Author Topic: Grieving Through Loneliness  (Read 22476 times)

Joe Piazzo

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Grieving Through Loneliness
« on: February 06, 2007, 04:10:09 PM »

At the center of loss lies the feeling of longing, the realization that he or she is gone and not coming back.   In the face of  emptiness we virtually may want to cry out, "Where are you?"  And the reply is only an echo.  "Where are you, where are you . . . where?"  Longing and loneliness: a set of feelings common among those who grieve.  As we shall see, even months after we suffer a great loss and feel that perhaps we should be feeling better, the loneliness can still haunt us. Let us turn our attention, then, to how we can deal with the feeling of being alone. 

Why the Loneliness Lately?

Because grief is a universal emotion people think they know how it feels for everyone else, and in one sense the generalization is true.  Your loss is different from the lost of everyone else. The way you loved the one you lost, and the way he or she loved you, is not identical to the love known by others; similar, but not exactly the same. While it is meant to be comforting when folks tell us that they know the longing we're going through, the truth is that we have to go through it ourselves, and that can be lonely indeed.

What can make dealing with loneliness so very isolating is that putting our feelings into words is hard.  The grieving want to define their pain in the hope that, through definition, some meaning might develop and help make sense out of why things happen the way they do.  That is why grieving is so very individualized.  But how do we explain the feeling of missing?  How do we describe what no longer exists?   

Someone shared this account of loneliness.  "I felt totally alone the minute he
died. Death robbed me of my life-long companion.  At his last breath, as his spirit went fleeting from the room, I felt my own heart race and stop, race and stop again; and it seemed that it would be stopped forever, waiting for me to decide whether there was any point in my going on." 
Loneliness can make broken hearts heal slowly.  Longing is especially hard on anyone who spent a lifetime with a soul mate.  The bereft include a woman who says of her late husband, "He took care of all the finances, and I know nothing about it; I am so lost."  Included also is the husband who says of his late wife, "She did all the cooking, but it's more than I can't cook, I just do not want to eat anymore."  And then there are the children who wonder what life will be like without their parents.  For the missing one is the mother or father, the grandmother or great-grandfather who bridged generations and knew the comforting value of traditions in an increasingly volatile world.
Sometimes family members and friends begin to feel distance, if not total aloneness, even before their loved one is gone.  This happens, for example, when the patient was reluctant to talk about his or her illness, and the family did not have the opportunity to deal with the reality of what was happening.  For these survivors, the missing can be profound, the loneliness sudden and jarring.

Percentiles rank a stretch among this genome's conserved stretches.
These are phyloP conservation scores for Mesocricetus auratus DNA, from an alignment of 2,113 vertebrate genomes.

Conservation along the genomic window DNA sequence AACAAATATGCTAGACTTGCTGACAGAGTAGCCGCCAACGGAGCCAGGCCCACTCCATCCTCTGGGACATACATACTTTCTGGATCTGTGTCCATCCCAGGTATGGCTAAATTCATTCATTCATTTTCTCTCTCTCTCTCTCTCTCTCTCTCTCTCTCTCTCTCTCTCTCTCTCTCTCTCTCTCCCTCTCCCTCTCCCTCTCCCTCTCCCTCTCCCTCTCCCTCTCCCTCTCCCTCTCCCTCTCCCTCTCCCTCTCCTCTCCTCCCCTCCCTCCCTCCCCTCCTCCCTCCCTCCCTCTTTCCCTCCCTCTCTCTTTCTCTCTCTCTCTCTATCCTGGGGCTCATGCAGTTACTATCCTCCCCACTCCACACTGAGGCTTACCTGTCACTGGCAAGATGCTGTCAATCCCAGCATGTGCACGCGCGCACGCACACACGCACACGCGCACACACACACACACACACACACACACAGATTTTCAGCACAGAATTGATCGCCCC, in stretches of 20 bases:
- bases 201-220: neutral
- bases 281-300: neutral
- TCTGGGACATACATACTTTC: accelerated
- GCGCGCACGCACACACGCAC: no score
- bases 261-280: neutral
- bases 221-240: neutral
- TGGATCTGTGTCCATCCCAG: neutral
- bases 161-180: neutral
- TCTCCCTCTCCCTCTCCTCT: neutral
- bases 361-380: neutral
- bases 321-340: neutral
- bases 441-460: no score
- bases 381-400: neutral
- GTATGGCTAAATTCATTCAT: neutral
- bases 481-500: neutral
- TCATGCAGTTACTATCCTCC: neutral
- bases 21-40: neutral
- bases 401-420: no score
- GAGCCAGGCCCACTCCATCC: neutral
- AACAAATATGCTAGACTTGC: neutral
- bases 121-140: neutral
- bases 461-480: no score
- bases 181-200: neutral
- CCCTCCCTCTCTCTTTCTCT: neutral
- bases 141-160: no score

In other cases, people are fortunate in being surrounded by family and friends at the hardest of times.  Yet even in the presence of others we can feel alone.  The attention they showed us may have delayed the onset of our loneliness, but their company may be less frequent now.

When Will the Loneliness End?
Perhaps you are feeling truly alone for the first time.  There are good reasons why we may have the feeling of loneliness more now than before.  The relatives have returned to Florida or North Carolina, to the Caribbean or Kansas.  The sympathy cards arrived daily at first, but last week, there was just one -- from an old friend who read the obituary in the alumni magazine. Bouquets that filled the apartment with scents of lilies and roses have been tossed out.  Consumed are the baskets of fruit the neighbors brought over.  People at church or synagogue seem to inquire less often now; preoccupied, they have lives of their own.  The telephone rings less frequently.  At work, where recovery from broken-heartedness is expected to progress according to a time sheet, life goes on. Yet, we will not feel better according to a timeline determined by others and we cannot just opt out of feeling lonely.

We move through the loneliness.  Movement is one of the most effective ways that grief can be resolved.  To move beyond the place we are now in - emotionally -- does not mean that we forget our dear ones.   Rather, we want to progress through the longing, through the loneliness, to arrive at a place where the memory of loved ones is not emotionally disabling to us. It is not that we wait, frozen in isolation, before moving on.  It is rather that we move through the longing, taking cherished memories with us, and go forward.

To move through an agonizing time is to grow spiritually.  Growth is often a painful process.  Loneliness is painful too. Reason this through, if you will, and you will most likely arrive at the conclusion that growth holds more promise than longing.   But of course reasoning works better when we have a partner with whom to dialogue.  Your partner in dialogue may be the one whose loss you are grieving.  So this gentle reminder: loneliness has no place to go -- but you do.       

Where Will the Longing Lead?